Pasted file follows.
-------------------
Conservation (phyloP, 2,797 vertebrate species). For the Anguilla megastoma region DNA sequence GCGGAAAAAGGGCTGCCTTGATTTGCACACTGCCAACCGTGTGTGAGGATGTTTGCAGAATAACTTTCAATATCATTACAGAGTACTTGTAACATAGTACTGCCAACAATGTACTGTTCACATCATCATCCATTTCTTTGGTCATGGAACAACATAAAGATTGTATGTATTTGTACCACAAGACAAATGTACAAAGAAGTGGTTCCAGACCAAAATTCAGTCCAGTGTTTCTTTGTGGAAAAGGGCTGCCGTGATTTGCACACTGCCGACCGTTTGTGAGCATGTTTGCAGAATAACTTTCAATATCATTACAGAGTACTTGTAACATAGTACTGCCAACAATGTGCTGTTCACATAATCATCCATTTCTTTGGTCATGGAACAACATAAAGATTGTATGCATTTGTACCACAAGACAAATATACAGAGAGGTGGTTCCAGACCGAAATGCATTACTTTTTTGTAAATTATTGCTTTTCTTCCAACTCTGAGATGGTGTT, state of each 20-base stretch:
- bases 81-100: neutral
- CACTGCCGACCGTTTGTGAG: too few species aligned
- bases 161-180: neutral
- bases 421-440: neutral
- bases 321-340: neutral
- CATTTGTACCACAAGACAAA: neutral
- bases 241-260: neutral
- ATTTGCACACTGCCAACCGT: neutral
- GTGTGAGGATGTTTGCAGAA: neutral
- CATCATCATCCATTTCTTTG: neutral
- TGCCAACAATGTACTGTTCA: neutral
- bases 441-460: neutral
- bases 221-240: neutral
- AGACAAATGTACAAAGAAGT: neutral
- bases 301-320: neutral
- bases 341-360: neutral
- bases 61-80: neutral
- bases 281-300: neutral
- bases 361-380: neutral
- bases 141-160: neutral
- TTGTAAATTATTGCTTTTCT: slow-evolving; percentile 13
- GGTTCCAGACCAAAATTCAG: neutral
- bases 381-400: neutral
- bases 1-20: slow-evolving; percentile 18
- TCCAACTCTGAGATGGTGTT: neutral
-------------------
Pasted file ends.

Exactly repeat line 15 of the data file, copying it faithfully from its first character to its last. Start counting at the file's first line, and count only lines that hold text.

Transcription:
- AGACAAATGTACAAAGAAGT: neutral